Cast your mind back to a little over nine months ago, to when a Swans’ side managed by Francesco Guidolin – who had been offered a longer-term contract after keeping the club in the Premier League – went into the 2016/17 Premier League campaign optimistic of what was to come.
And since then, it’s all been a bit of a blur.
Just over two months into the campaign, on the Italian’s birthday of all days, Guidolin was relieved of his duties and replaced by Bob Bradley. A decision which baffled, angered and frustrated many, feelings didn’t change much throughout his entire eleven games in charge.
Bottom of the league at Christmas with record-breaking signing in Borja Baston not even making the bench. Add to that an iconic goalscorer in Fernando Llorente playing second-fiddle to a midfielder being played out of position, it’s fair to say that the near, and not so near future looked bleak for the Swans.
No heart, no passion, no urgency and for the most part, very little ability. But when fellow strugglers Crystal Palace turned to never-relegated Sam Allardyce to get them out of trouble, Huw Jenkins and Co. took a less conventional approach.
Step forward, Paul Clement.
Sacked in the Championship by Derby in his most recent managerial stint, it seemed almost laughable to comprehend Clement turning around a ship that was sinking at an incredible rate. Nevertheless, with the full support of Carlo Ancelotti, Robert Lewandowski and others whom he’d worked closely with at Bayern Munich, the Reading-born coach was ready for his biggest challenge yet.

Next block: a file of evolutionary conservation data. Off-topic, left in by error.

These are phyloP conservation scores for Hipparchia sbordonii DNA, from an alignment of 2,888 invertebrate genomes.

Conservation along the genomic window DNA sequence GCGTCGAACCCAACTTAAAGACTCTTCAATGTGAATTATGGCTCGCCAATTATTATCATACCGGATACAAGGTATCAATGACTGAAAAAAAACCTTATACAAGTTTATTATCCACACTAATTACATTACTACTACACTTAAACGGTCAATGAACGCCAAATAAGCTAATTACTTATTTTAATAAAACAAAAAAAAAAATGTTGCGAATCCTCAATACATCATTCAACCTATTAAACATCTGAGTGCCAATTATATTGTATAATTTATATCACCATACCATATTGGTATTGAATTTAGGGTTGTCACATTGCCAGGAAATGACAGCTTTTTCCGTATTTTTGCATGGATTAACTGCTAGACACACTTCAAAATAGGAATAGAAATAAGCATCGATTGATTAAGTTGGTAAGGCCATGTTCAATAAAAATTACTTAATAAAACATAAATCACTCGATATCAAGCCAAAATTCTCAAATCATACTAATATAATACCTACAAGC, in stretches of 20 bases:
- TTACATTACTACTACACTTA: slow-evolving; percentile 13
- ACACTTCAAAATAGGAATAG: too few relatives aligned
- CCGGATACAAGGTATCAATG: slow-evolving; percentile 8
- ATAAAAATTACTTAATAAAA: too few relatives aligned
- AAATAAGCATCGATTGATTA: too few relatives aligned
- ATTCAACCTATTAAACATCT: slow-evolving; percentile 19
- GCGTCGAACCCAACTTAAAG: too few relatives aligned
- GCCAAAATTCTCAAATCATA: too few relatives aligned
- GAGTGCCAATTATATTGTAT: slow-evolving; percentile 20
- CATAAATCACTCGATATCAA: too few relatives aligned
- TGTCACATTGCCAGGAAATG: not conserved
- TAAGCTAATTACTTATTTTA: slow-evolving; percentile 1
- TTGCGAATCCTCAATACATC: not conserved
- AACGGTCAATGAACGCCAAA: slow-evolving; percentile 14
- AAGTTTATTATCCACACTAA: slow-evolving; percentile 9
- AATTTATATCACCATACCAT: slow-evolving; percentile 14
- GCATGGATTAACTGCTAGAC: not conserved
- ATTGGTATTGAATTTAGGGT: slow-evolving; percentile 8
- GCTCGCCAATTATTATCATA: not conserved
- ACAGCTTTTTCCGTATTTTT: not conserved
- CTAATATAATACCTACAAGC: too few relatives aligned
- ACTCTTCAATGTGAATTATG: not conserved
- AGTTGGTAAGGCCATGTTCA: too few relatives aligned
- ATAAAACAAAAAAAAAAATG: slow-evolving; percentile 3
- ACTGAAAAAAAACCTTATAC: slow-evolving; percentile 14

If you ever needed proof that the phrase “third time’s a charm” had any logical meaning, this is probably it. Clement arrived on SA1 with Tom Carroll, Martin Olsson, Luciano Narsingh and Jordan Ayew all following shortly after, and while many turned their nose up, it proved to be arguably the most important transfer window in the club’s history.
Despite being used sparingly, Narsingh’s assist for Gylfi Sigurdsson’s winner against Southampton has – with points and momentum both considered – more than covered his transfer fee. Carroll and Olsson have been first team regulars from the respective days they arrived and have given the left-hand side of the side a much needed boost. Ayew, despite not finding the net as of yet, has been a standout player in the most recent ‘crunch games’.
From dead and gone to never-say-die in a matter of weeks, Paul Clement made his predecessors look amateur at best. Never short of an anecdote from his time spent at Real Madrid, PSG and Bayern Munich, it’s beginning to become evident why Carlo Ancelotti was so disappointed to see him leave.
Even after a spell of poor form, a combination of a fresh formation and an even fresher Leon Britton saw the Swans’ odds of avoiding relegation fall shorter and shorter. From watching ‘Jack To a King’ to forking out £3,000 each to cover ticket costs for fans travelling away to Sunderland, the togetherness, fight and team spirit that we’ve prided ourselves on for years gone by can no longer be doubted.
Safe from relegation with a game to spare, I’ll ask you again to cast your minds back to August.
As Swansea City fans we’ve experienced more in nine months than most fans will in a lifetime, and while that experience hasn’t always been pleasant, I wouldn’t have it any other way!